Ukraine is in need of critical care

Ted Jeffery

September 14, 2021

Imagine the world’s sick democracies in an intensive care unit. Afghanistan has just been wheeled out to the morgue. Never in the best of health, it did once have regular elections. Now the doctors are hovering around Ukraine‘s bedside – a case of organ shutdown as corruption endemicus rips through the body politic.
There had been signs of improvement. Since the Maidan revolution, successive governments had taken steps to tackle Ukraine’s notorious oligarch culture and normalise the rule of law. Ukraine even started to climb up Transparency International’s anti-corruption index.
But nothing in Ukraine is straightforward. Seasoned observers describe a ‘multiverse’ of competing cultural loyalties and business interests that Ukraine’s leaders have to navigate to retain both domestic and international support, while at the same time fighting a war with an occupying state in the shape of Russia.
Reform in these circumstances is far from easy. All political leaders struggle to escape the iron grip of oligarchs who wield enormous political as well as economic power. The most powerful even control large factions of MPs, giving them near-total leverage over what the Government can do.
Sadly, President Zelensky seems to be as captive of the oligarchs as his predecessors. He is after all largely the creation of one. Zelensky made his name as a comedian on a TV station owned by Igor Kolomoisky, currently on the US sanctions list for “undermining Ukraine’s democratic processes and institutions”. The programme, “Servant of the People”, even became the name of the President’s party.
So, with sliding poll ratings and nothing to show from his peace initiatives with Vladimir Putin, it is perhaps not surprising that Zelensky’s reformist zeal should give way to fealty to his oligarch client. Rhetorical commitments to rule-of-law and media freedom are being replaced by media shut-downs and rigged court hearings.
The plight of TIU Canada is the most notorious example of the latter. TIU has invested $65 million in Ukrainian renewables since 2016. Then, in March 2020, it had its solar station in Nikopol disconnected from the electricity grid by a company owned by Igor Kolomoisky.
Kolomoisky has a vested interest, of course. In addition to banks, TV stations and factions of MPs, he owns Ukraine’s largest energy distributor, which is reliant on coal bought from Russia. A viable renewables sector would be bad for business.
Indeed, Kolomoisky is seen as behind a series of moves which have hammered Ukraine’s nascent renewable energy sector. Investors have seen promised prices for renewable power slashed. Even the paltry revenues the Government now says it does owe to the sector are going unpaid.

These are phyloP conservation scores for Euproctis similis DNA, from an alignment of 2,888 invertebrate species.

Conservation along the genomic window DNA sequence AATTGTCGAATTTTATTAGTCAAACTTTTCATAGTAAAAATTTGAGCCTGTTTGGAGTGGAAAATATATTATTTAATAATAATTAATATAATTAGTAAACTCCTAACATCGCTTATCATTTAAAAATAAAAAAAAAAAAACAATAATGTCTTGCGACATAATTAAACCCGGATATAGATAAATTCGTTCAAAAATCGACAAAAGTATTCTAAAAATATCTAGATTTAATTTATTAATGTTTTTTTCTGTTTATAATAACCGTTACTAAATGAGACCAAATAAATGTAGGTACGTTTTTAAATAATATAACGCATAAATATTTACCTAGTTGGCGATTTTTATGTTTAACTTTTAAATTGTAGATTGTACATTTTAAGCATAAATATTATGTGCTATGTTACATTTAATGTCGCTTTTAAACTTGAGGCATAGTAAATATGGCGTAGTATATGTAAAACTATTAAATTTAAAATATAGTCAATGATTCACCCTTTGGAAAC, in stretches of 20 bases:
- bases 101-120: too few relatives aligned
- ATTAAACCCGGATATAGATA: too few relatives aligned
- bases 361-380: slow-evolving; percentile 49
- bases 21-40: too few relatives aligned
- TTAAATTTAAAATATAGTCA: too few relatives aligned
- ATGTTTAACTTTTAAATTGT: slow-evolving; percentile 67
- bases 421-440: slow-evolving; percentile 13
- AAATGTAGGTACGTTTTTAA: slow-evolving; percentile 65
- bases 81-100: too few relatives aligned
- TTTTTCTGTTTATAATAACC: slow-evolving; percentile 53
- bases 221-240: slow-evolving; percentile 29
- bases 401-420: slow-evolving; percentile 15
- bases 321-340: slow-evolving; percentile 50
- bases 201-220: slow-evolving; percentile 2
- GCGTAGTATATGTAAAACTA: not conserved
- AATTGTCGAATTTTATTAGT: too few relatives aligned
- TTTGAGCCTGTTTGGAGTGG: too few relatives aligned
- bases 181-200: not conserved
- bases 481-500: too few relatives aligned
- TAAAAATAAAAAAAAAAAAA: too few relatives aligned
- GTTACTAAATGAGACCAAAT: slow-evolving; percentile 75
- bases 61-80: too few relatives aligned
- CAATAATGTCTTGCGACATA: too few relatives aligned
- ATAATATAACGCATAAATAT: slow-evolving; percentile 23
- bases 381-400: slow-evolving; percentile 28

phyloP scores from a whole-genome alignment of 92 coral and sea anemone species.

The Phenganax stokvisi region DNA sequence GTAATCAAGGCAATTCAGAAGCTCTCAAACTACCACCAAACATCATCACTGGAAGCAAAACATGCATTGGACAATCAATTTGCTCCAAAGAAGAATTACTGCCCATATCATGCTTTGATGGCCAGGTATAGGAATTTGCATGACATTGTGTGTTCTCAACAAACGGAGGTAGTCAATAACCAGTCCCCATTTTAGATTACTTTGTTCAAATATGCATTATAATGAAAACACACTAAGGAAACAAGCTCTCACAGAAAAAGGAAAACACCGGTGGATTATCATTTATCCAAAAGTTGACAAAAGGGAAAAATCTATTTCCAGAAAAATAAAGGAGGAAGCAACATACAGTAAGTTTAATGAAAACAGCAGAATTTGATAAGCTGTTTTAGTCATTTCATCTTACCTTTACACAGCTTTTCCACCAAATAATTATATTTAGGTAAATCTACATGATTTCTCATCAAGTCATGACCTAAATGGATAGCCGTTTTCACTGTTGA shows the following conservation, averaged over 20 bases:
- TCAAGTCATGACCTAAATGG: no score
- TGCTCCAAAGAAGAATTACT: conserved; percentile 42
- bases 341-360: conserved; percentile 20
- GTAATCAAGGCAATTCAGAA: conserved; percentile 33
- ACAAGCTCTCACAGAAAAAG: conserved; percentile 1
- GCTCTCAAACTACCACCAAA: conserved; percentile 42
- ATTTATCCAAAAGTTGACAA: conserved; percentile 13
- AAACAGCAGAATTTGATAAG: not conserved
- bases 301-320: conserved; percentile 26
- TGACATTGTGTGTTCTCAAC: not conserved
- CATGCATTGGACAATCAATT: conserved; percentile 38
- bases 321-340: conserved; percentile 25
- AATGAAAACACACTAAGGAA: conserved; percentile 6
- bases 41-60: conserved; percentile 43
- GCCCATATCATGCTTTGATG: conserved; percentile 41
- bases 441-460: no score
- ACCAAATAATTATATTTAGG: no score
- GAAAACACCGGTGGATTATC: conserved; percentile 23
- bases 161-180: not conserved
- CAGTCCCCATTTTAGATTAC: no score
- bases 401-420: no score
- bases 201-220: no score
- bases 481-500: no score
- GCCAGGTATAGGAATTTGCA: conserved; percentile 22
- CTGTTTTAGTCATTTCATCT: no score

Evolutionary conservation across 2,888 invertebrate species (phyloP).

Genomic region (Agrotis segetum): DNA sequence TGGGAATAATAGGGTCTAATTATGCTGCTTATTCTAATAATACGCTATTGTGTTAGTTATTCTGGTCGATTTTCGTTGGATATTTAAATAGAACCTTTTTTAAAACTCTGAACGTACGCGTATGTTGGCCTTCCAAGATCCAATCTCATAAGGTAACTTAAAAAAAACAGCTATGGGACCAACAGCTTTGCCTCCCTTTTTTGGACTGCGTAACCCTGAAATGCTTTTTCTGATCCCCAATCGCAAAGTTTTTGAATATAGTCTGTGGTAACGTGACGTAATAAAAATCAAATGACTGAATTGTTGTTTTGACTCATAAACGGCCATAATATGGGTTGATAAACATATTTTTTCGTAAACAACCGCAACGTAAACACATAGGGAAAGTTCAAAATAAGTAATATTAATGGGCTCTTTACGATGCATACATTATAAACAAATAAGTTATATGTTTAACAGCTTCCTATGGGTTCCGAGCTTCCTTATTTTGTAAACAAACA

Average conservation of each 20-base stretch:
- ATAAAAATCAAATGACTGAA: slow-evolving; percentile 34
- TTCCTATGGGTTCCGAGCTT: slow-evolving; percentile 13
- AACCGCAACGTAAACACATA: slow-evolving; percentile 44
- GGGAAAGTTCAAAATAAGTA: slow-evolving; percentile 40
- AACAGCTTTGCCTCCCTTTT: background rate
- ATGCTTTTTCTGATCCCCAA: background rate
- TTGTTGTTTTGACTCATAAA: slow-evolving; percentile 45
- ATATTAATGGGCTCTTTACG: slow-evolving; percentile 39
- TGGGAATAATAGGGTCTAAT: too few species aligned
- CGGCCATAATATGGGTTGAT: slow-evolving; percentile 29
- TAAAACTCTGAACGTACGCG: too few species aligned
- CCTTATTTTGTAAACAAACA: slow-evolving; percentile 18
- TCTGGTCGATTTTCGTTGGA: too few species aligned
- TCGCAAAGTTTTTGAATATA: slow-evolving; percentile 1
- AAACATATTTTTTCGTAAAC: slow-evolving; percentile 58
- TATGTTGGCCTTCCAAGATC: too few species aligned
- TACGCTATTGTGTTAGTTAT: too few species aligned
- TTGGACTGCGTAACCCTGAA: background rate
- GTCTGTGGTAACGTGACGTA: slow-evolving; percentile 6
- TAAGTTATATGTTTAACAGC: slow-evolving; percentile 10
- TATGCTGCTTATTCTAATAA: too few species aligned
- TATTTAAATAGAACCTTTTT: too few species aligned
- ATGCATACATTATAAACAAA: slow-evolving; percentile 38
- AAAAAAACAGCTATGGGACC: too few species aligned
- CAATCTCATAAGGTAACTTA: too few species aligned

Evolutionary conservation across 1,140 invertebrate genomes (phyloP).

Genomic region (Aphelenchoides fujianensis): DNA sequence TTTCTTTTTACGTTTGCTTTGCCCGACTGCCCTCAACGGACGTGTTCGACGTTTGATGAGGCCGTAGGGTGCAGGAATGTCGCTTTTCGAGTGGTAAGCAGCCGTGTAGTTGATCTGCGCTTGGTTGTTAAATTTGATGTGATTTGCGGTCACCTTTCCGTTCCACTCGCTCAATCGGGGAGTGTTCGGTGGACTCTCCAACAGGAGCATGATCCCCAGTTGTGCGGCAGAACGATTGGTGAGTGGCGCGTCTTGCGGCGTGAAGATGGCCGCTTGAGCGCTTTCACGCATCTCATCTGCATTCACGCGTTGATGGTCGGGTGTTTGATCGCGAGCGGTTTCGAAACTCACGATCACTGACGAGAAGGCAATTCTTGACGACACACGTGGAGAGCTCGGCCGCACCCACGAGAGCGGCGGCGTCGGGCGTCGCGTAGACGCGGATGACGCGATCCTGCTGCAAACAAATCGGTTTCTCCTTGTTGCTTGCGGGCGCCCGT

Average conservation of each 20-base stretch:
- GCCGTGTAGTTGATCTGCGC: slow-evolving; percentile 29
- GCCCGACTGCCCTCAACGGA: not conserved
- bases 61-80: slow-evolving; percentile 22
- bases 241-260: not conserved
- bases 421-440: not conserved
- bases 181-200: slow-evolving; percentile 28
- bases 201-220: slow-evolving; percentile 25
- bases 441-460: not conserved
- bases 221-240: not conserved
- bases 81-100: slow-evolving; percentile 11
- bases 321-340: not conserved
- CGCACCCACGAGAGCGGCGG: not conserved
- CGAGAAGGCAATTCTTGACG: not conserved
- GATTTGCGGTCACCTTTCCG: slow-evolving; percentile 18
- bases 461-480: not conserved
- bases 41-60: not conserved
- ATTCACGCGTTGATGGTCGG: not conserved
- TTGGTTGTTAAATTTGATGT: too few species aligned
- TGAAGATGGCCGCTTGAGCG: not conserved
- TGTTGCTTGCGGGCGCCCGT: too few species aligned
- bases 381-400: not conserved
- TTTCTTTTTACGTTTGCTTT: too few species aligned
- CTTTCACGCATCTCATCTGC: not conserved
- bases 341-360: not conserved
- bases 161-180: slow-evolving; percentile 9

So it comes as no surprise that the flow of foreign investment that had been sustaining the Ukrainian economy has dried up. The Ukrainian Association of Renewable Energy says investment is down from $4.1 billion to $1.4 billion a year. Its director Alexander Kozakevich says that the Nikopol case “shows that oligarchs can do what they want without punishment. So they do it again and again.”
Funds will only flow if investors have confidence in legally-enforceable contracts and due process in the courts. The case of TIU Canada demonstrated precisely the opposite.   TIU’s next court hearing on 8 September might bring a resolution but I would not bet on it; 5 out of 8 judges have already recused themselves in a symbol of how damaged Ukraine’s judiciary is.
The flight of foreign cash is even more consequential given the fate of one previously steady source of revenue. Transit fees for Russian gas being piped to the EU are set to dwindle once Nord Stream 2 starts flowing to Germany. Two weeks ago, Angela Merkel pledged €1 billion to offset the negative impacts. It had the feel of guilt money from a politician who won’t be around to ensure the money is sent.
Days later, Zelensky visited President Biden in the White House. Details of the summit are scant but one imagines that ‘media freedom’ will have been a topic that both parties were content to overlook.
The reasons being that the progressive alliance that put Biden in the White House may inadvertently be responsible for another potentially fatal illness for Ukraine’s democracy – the closure of critical media outlets. Back in January, Twitter, Facebook and YouTube shut down then-President Trump’s principal means of communication. The following month President Zelensky felt emboldened to shut down three TV stations that were critical of his regime (112, ZIK, NewsOne).
And now, faced with plunging poll ratings, he is threatening another TV station, NASH. Significant voices ranging from the UN’s Special Rapporteur, Irene Khan, to the EU’s foreign policy chief, Josep Borrell, have raised concerns about the retreat from a free media, despite the obvious argument from President Zelensky that these outlets sided with the views of Ukraine’s ethnic Russian minority — kith and kin to Ukraine’s disruptive neighbour.
Putting 1,500 journalists and their colleagues out of work hardly helps Ukraine’s economy, but it could prove fatal to Ukraine’s ailing democracy. As the Washington Post’s masthead says “Democracy Dies in Darkness”. Corruption of all types flourishes without sunlight.


  • Ted Jeffery

    Ted Jeffery is a freelance journalist, and digital staffer, currently studying for an MA in Diplomacy and Foreign Policy at City University, London.

Written by Ted Jeffery

Ted Jeffery is a freelance journalist, and digital staffer, currently studying for an MA in Diplomacy and Foreign Policy at City University, London.

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